Timetable for Sequestration Actions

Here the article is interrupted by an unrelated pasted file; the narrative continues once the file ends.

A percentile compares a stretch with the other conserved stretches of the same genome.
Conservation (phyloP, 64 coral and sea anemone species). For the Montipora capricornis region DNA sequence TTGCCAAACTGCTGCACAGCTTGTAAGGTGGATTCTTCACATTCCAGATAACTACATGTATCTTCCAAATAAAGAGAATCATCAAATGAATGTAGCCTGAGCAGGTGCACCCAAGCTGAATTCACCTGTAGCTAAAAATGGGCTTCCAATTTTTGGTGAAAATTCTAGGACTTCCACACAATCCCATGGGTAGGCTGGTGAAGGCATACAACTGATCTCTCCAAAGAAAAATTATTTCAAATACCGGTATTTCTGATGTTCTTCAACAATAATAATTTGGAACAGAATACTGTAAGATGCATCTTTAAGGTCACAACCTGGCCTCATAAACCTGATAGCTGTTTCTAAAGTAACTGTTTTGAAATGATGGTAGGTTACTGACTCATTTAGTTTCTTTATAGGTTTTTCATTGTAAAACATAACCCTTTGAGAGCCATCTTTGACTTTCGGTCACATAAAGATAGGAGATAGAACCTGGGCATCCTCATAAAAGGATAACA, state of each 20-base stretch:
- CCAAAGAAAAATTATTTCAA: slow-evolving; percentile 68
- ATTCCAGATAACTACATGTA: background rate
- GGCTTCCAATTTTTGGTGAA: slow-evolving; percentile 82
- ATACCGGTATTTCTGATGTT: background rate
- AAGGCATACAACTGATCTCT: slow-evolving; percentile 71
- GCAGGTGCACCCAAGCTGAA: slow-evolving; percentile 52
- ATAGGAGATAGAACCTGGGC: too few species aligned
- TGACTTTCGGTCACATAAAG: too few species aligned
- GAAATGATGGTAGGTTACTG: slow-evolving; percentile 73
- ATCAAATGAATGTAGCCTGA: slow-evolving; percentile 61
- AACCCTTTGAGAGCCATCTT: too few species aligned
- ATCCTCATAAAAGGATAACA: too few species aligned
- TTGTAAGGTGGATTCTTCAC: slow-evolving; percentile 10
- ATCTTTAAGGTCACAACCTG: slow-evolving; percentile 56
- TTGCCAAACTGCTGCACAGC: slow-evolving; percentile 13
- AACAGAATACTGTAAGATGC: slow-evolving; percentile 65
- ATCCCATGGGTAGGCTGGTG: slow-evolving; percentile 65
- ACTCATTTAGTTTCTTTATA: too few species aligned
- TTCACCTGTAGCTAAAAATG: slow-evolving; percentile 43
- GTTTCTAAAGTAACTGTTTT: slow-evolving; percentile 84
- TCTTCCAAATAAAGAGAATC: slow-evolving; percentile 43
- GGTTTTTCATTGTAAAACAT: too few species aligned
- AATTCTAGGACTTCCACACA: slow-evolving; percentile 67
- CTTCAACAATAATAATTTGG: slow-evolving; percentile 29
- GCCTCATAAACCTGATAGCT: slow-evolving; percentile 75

Order Code RS20005 Updated March 5, 2001 CRS Report for Congress Received through the CRS Web Timetable for Sequestration Actions Bill Heniff Jr. Consultant in American National Government Government and Finance Division Sequestration—the automatic across-the-board cancellation of budgetary resources for the purpose of enforcing budgetary goals—was first established by the 1985 Balanced Budget and Emergency Deficit Control Act (Title II of P.L. 99-177). Section 254 of this act, as amended, provides a timetable for sequestration actions. Table 1. Timetable for Sequestration Actions Deadline Action to be completed 5 days before the President’s budget submission CBO sequestration preview report. Date of the President’s budget submission OMB sequestration preview report. August 10 Notification regarding military personnel. August 15 CBO sequestration update report. August 20 OMB sequestration update report. 10 days after end of session CBO final sequestration report. 15 days after end of session OMB final sequestration report; presidential sequestration order. Most of the actions required in the sequestration process are related to reports issued by the Office of Management and Budget (OMB) and the Congressional Budget Office (CBO). Only the final OMB report triggers any required sequestration. All of the other reports are preliminary or advisory in nature. The Budget Enforcement Act of 1990 (title XIII of P.L. 101-508) modified a previously established sequestration process by creating separate sequestration rules for discretionary spending funded through the appropriations process and for direct spending and revenues. For more information on these procedures, see CRS Report RS20007, The Sequestration Process. The required reports reflect both sequestration procedures. Congressional Research Service ˜ The Library of Congress CRS-2 The preview reports provide estimates of total spending for the current year and each subsequent year through FY2002 under the discretionary spending limits for each category as well as any appropriate adjustments to the statutory caps. For direct spending and revenues, the preview reports indicates the amount of net deficit increase or decrease calculated under pay-as-you-go (PAYGO) rules, provides a list of laws and sequestrations included in the calculation, specifies the budgetary effect of each law, and indicates the percentage reduction required by any sequester to eliminate a deficit increase. The August sequestration update reports include all the information required in the preview report, updated to reflect the projected budget effects of laws enacted through the issue date. The final sequestration reports (again reflecting the budget impact of laws enacted through the issue date) must include all the information required in the preview report, the percentage reduction and amount for each account for which a sequestration is required, and estimates of the baseline level of sequestrable budgetary resources for each such account. If the final sequestration report by the OMB director indicates that a sequestration is necessary under the discretionary spending limits or the PAYGO rules, the President is required to issue a sequestration order at the same time. A within-session discretionary sequestration may occur 15 days after enactment of an appropriation for a current fiscal year that causes a statutory limit to be breached, if Congress enacts such an appropriation before July 1 of that fiscal year. If a violation of a discretionary spending limit occurs during the last quarter of the fiscal year (i.e., July 1-September 30) that causes a breach in a discretionary spending limit for the current fiscal year, the applicable spending limit for the following fiscal year is reduced by that amount. A PAYGO sequestration, however, is triggered only by the end-of-the-session sequestration report. The President may exempt any military personnel account from sequestration or provide for a lower uniform percentage reduction than would otherwise apply. However, Congress must be notified on or before August 10 if the President plans to exercise this authority. Along with the deadlines included in the timetable, there are other time requirements related to the sequestration process. First, OMB is required to submit cost estimates of any direct spending or revenues legislation within 7 days of its enactment. Second, when a sequestration order has been issued by the President, Congress has 20 calendar days to introduce a joint resolution modifying the order. If a sequestration order is issued after Congress adjourns, the 20-day limit would apply to the following session. Finally, a report prepared by the General Accounting Office assessing compliance by OMB and CBO with the requirements of the sequestration process may be requested by either Budget Committee.